© Warner Bros.

Wonka review – a sugar-coated origin story for everyone’s favourite chocolate maker.

Paul King directs Wonka. The film stars Timothée Chalamet as the titled character. It features an ensemble cast including Calah Lane, Keegan-Michael Key, Paterson Joseph, Matt Lucas, Mathew Baynton, Sally Hawkins, Rowan Atkinson, Jim Carter, Tom Davis, Olivia Colman, and Hugh Grant.

Roald Dahl’s Charlie and The Chocolate Factory has had two big screen adaptations, firstly in 1971 with Gene Wilder donning the purple suit and top hat as Willy Wonka and Johnny Depp and Tim Burton taking on the story in 2005. Now we get the origin story for the character in what is classed as a prequel to the first adaptation, from Paddington Director Paul King and starring Timothée Chalamet as a young wide-eyed Willy Wonka seeking his fortune from his chocolate-making delights.

It’s instantly clear that it is a prequel with little traces of Pure Imagination before our Wonka bursts into song. Like the original, this is a Musical with new songs from The Divine Comedy’s Neil Hannon. There are several songs in the film, but not many strike a chord in a lasting way; they are fun at the moment but trickle away soon after. Despite this, there is a sense of scale and fun to many singing and dancing moments and an earnest, boyish charm ruminating from Chalamet’s Wonka.

© Warner Bros.

Fans of Paddington will find much of the charm and wit of those films on display, with King ably assisted by his regular co-writer Simon Farnaby; also one of the writers of hit Sitcom Ghosts. There is a lot of crossover in the cast of the Paddington films and Ghosts with Sally Hawkins, Hugh Grant, Matthew Baynton and many more; while in the short term, this can prove enjoyable, it can often prove jarring.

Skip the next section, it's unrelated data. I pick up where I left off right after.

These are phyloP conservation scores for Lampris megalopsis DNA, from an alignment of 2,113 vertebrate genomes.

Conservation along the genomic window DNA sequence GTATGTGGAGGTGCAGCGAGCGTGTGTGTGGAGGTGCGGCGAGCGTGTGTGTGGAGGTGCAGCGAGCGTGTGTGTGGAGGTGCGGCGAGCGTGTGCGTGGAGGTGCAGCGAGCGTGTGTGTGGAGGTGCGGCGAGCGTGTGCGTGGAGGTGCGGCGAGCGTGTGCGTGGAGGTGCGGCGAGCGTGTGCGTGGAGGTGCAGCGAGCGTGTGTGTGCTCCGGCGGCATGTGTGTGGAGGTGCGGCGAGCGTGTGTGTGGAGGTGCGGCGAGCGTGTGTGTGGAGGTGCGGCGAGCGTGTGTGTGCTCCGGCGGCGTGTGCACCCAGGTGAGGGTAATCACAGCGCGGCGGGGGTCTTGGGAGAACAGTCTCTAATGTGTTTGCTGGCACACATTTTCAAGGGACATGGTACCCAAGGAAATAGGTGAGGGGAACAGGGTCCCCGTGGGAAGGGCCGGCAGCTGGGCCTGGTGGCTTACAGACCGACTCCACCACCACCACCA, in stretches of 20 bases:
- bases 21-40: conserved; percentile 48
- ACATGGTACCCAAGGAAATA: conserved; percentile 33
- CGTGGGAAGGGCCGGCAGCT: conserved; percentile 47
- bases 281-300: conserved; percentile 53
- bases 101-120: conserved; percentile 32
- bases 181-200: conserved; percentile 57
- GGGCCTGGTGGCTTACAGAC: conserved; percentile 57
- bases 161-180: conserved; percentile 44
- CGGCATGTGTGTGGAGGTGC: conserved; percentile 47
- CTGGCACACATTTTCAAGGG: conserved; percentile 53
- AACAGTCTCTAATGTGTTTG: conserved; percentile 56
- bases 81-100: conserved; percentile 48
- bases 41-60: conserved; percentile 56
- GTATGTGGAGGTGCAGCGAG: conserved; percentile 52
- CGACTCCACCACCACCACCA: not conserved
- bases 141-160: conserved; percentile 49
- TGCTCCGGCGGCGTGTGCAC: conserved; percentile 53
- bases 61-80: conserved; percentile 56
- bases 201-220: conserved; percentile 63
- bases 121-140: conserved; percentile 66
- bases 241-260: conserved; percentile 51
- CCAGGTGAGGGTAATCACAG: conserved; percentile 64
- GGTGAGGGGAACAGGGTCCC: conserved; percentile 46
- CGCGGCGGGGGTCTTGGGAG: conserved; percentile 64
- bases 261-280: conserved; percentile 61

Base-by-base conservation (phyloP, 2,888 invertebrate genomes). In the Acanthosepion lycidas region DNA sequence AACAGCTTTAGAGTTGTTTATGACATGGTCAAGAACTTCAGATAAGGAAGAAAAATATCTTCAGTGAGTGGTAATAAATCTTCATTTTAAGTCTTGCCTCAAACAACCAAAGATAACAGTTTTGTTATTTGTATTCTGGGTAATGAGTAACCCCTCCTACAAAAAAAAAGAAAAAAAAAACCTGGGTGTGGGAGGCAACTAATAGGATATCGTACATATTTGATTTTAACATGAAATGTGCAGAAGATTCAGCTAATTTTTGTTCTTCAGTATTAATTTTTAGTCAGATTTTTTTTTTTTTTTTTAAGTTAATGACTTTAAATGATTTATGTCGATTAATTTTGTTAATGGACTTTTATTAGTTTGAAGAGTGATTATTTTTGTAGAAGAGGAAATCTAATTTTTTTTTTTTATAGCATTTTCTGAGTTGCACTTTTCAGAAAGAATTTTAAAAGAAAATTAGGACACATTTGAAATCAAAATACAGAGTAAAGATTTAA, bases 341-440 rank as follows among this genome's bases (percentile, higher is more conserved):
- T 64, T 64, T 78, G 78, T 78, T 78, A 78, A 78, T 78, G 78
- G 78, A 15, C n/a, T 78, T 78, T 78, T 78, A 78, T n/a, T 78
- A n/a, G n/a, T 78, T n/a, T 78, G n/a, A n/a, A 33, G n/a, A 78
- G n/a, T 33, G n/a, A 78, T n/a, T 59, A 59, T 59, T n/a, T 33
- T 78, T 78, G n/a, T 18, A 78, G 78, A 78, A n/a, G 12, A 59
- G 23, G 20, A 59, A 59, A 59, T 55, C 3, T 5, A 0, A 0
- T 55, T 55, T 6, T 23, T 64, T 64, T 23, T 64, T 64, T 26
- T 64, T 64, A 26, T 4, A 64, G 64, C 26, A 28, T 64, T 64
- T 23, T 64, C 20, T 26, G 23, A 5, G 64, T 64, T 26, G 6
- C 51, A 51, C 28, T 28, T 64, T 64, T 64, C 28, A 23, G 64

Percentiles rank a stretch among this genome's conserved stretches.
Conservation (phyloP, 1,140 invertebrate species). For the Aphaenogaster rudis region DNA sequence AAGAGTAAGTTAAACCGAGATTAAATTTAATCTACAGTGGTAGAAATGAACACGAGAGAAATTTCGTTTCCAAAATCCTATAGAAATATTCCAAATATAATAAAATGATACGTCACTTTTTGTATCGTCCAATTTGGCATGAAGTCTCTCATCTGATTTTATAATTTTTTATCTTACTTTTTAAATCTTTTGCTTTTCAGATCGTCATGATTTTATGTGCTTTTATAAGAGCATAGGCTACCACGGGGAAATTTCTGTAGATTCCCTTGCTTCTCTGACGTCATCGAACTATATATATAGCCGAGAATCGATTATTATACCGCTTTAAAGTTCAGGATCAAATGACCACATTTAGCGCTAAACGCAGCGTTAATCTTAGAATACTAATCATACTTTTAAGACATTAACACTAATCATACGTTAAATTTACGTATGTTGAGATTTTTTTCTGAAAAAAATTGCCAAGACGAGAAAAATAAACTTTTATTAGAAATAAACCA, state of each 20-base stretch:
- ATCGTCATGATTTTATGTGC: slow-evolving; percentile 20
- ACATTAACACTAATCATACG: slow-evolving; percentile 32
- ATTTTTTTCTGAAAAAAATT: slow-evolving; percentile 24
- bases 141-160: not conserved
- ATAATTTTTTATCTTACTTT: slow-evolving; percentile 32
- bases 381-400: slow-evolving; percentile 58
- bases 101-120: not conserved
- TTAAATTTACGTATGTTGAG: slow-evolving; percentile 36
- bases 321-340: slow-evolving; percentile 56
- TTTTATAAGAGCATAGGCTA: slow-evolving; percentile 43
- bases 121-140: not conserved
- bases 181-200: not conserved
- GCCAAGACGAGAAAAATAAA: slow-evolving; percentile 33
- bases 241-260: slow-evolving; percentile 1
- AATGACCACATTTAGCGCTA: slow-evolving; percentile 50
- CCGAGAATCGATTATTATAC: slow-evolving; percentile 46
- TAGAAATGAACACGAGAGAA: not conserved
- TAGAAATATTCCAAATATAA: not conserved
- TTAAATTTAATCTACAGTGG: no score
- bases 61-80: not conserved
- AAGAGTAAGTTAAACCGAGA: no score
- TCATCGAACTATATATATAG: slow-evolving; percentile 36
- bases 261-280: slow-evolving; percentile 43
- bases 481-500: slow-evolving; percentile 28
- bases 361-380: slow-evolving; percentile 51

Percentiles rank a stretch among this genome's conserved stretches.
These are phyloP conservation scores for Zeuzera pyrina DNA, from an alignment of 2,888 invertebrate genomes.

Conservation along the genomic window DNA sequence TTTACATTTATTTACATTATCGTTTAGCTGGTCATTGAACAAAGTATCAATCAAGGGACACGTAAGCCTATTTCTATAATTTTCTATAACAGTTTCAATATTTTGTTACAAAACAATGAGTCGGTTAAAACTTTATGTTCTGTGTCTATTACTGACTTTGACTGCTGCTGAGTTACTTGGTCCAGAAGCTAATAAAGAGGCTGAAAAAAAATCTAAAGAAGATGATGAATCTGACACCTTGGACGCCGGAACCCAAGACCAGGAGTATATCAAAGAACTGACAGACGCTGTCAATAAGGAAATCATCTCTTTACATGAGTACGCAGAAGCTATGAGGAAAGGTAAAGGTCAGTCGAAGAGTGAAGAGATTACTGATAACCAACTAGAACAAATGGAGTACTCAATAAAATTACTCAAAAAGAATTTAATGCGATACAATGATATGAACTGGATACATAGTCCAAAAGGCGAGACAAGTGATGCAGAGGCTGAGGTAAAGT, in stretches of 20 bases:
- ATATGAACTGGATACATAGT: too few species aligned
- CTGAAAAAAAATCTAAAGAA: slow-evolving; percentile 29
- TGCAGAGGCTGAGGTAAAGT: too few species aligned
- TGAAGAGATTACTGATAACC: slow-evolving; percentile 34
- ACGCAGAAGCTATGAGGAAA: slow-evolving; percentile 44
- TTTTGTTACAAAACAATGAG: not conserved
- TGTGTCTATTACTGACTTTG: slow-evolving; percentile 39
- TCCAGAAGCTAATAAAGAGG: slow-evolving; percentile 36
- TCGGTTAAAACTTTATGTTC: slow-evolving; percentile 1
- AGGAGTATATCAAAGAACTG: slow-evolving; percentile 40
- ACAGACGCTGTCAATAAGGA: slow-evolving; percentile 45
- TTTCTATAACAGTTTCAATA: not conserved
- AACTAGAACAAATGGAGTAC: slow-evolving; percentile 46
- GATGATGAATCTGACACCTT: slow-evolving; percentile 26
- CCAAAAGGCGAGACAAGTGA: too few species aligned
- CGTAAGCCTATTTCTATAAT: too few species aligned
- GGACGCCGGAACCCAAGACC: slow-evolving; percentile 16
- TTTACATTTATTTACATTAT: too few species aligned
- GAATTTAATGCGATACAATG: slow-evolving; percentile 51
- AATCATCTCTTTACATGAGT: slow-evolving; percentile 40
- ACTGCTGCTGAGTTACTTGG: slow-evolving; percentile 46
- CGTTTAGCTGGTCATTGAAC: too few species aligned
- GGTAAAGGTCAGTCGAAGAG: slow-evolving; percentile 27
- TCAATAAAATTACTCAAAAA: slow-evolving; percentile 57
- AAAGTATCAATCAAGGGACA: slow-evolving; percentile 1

This is an uncynical take on Wonka’s origins, missing some of the narcissism and edge of the original Dahl story and previous film versions. It is perhaps a stretch to see this version of the character morphing into Wilder’s more jaded, cynical version. However, this is perhaps to be expected from the Paddington team, and as a piece of festive entertainment, this is light, fluffy, sugar-coated, and sure to go down well with many families.

Chalamet proved his leading man credentials with Dune and Bones & All, further cementing his star status and showing off a different side to his range with some impressive singing. Outside of some of the opening moments, Wonka could have done with being more eccentric to make us buy into the character; while there are moments here and there, there is a sense of quirkiness missing. Hugh Grant as an Oompa Loompa is a fun addition, but outside of Wonka, there is a lack of development for some of the central cast, preventing this from matching Paddington.

Wonka is an entertaining, often funny family film, sure to charm many, but it is tonally muddled and often lurches between several underbaked plot points that could be more endearing. It is a solid addition to the story but held back from achieving the greatness of the original source material.


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